When Celia Coleman's grandmother dies, she must return to the small town she had hoped never to see again. Her memories of her grandmother's home and church--and of her own behavior there--are not happy ones. The man next door is struggling with guilt over his own past, and Celia wants nothing to do with him. In this masterfully written, inspiring story of reconciliation, both will come to recognize the vastness of God's grace.
Although there is much to like in this latest novel from Turner, one of the best writers in the Christian market, it's marred by slow pacing, unnecessary asides and relentless introspection. Using a motif of old hymn lines, Turner pens a tale of two neighbors. As a teenager, Celia Coleman was orphaned and raised by her grandmother, a conservative Christian. After rebelling and leaving home, an abortion left Celia riddled with guilt and disillusioned with faith. Now working as an art gallery director in Derby, S.C., Celia collects art but avoids relationships. Her neighbor, the formerly promiscuous Bruce Healey, is disfigured by burns, and Turner gives a fine twist to his story. As Celia and Bruce come to terms with their pasts, they begin to believe in the power of God's grace and forgiveness. This is challenging reading, with the characters engrossed in interior monologue rather than dialogue. Celia and Bruce keep telling themselves why their story would never make a good novel (which raises its own set of questions in the reader's mind). Turner's lovely writing saves many scenes, and fans will recognize characters from her previous novels, such as the Christy Award winner A Garden to Keep. Newcomers can read this as a stand-alone novel, but it will take stamina to make it to the happily-ever-after conclusion. (Aug.) Copyright 2004 Reed Business Information.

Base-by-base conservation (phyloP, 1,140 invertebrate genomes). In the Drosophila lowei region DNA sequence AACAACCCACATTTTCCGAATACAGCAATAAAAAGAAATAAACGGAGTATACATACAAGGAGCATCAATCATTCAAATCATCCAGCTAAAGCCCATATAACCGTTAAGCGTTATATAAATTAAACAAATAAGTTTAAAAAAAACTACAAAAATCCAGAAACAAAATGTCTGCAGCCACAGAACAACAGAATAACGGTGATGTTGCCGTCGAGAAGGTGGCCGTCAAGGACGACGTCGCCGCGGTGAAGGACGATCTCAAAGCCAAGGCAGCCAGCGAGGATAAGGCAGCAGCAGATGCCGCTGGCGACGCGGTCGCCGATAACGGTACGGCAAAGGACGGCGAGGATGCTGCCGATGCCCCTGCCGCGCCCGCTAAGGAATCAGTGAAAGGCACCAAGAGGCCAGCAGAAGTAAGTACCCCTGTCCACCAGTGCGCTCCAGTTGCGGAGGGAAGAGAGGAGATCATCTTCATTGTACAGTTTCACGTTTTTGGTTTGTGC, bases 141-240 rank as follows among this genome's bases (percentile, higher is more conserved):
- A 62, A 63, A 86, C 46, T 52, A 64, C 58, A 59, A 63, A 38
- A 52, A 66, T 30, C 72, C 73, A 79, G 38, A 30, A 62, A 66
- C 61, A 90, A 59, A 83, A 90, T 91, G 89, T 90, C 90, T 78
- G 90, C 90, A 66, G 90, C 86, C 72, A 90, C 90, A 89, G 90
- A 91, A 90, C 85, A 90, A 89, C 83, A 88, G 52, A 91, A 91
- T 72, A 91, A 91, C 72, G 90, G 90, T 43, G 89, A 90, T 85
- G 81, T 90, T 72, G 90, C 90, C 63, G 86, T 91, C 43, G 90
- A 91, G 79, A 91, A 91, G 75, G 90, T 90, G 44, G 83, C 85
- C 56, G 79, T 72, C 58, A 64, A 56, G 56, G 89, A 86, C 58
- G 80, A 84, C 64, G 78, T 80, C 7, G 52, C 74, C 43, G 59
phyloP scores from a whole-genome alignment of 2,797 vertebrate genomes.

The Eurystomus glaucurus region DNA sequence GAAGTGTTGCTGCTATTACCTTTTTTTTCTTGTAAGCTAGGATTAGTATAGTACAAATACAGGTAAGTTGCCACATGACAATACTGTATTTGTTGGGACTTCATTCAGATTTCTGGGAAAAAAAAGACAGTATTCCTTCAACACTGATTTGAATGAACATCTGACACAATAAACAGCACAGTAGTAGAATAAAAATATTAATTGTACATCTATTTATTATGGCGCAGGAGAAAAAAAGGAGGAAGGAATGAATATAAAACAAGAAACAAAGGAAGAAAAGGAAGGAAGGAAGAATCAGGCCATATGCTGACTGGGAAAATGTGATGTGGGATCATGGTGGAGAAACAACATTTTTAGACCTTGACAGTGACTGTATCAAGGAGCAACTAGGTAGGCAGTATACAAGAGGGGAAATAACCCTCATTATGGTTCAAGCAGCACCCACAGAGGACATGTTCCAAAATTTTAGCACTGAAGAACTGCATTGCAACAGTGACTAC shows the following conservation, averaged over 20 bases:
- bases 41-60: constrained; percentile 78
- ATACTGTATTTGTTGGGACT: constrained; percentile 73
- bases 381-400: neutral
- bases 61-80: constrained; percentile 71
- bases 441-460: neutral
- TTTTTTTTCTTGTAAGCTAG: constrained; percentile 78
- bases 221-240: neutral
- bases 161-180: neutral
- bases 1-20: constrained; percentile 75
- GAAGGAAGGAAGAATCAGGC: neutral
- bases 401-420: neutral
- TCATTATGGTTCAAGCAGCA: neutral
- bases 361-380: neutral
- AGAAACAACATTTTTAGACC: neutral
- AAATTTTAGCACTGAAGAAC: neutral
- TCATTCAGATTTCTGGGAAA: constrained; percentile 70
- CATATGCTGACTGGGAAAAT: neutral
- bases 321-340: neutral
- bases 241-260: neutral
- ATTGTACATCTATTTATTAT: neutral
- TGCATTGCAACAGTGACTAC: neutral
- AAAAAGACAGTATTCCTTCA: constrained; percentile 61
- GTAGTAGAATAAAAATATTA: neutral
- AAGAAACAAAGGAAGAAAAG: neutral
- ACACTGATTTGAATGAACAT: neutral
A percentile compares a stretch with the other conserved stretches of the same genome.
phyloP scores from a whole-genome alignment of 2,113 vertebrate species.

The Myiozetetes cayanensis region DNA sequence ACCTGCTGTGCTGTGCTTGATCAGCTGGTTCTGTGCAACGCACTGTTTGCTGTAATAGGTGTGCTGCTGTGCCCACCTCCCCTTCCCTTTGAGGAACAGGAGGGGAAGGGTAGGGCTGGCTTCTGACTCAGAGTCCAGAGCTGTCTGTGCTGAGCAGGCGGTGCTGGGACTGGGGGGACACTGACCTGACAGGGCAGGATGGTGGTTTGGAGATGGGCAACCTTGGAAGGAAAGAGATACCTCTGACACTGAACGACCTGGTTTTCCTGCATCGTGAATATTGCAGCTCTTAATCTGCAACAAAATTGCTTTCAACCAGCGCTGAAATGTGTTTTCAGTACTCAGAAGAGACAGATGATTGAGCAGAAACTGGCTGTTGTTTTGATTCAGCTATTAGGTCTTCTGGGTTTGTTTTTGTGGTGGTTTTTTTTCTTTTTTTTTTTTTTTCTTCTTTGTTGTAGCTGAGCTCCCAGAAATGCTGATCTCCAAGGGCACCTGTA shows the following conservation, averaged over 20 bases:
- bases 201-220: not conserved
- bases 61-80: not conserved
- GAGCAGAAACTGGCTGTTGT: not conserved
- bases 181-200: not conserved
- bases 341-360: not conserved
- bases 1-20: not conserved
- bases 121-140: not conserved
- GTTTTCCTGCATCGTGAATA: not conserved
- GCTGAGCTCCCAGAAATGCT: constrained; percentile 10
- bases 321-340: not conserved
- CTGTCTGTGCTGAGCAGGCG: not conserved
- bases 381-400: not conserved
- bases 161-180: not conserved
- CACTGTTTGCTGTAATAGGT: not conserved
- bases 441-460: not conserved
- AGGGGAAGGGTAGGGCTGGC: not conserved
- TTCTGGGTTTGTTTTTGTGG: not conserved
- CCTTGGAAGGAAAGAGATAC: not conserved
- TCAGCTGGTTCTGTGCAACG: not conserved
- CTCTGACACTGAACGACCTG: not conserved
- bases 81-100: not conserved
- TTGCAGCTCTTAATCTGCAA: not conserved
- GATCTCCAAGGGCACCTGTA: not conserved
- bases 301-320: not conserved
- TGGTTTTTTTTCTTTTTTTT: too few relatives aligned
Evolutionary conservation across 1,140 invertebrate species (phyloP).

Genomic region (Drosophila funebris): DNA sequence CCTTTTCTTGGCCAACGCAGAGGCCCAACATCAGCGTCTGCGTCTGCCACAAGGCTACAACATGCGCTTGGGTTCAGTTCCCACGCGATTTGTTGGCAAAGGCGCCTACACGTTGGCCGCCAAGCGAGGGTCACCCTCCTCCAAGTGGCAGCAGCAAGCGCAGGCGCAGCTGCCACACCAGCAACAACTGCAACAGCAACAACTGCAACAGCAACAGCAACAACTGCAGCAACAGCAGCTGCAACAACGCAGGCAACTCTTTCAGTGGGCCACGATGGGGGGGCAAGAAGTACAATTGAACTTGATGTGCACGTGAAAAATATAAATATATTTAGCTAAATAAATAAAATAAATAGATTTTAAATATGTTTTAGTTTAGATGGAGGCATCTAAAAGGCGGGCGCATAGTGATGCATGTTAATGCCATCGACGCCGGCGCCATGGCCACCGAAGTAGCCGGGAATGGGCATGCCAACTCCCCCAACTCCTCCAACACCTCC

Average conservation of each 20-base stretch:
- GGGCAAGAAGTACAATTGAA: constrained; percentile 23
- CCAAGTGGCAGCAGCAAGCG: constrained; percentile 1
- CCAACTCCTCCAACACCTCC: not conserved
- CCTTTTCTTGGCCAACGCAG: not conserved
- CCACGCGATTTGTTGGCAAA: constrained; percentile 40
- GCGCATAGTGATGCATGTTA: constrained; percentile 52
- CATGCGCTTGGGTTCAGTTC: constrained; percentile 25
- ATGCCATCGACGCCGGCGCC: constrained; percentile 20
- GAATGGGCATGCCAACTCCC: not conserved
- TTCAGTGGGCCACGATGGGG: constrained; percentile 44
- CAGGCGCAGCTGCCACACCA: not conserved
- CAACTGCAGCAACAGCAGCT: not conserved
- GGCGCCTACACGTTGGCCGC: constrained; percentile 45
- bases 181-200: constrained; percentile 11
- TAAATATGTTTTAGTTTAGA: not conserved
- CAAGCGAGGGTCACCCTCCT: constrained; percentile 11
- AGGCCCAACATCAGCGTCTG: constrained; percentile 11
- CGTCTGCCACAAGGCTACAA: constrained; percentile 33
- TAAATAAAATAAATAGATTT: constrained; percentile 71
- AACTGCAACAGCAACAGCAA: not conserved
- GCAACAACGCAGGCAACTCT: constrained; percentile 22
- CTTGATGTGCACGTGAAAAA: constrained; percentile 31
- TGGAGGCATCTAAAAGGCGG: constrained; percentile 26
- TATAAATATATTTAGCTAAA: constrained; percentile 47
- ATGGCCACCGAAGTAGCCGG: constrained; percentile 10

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Baker Publishing Group
July 31, 2004
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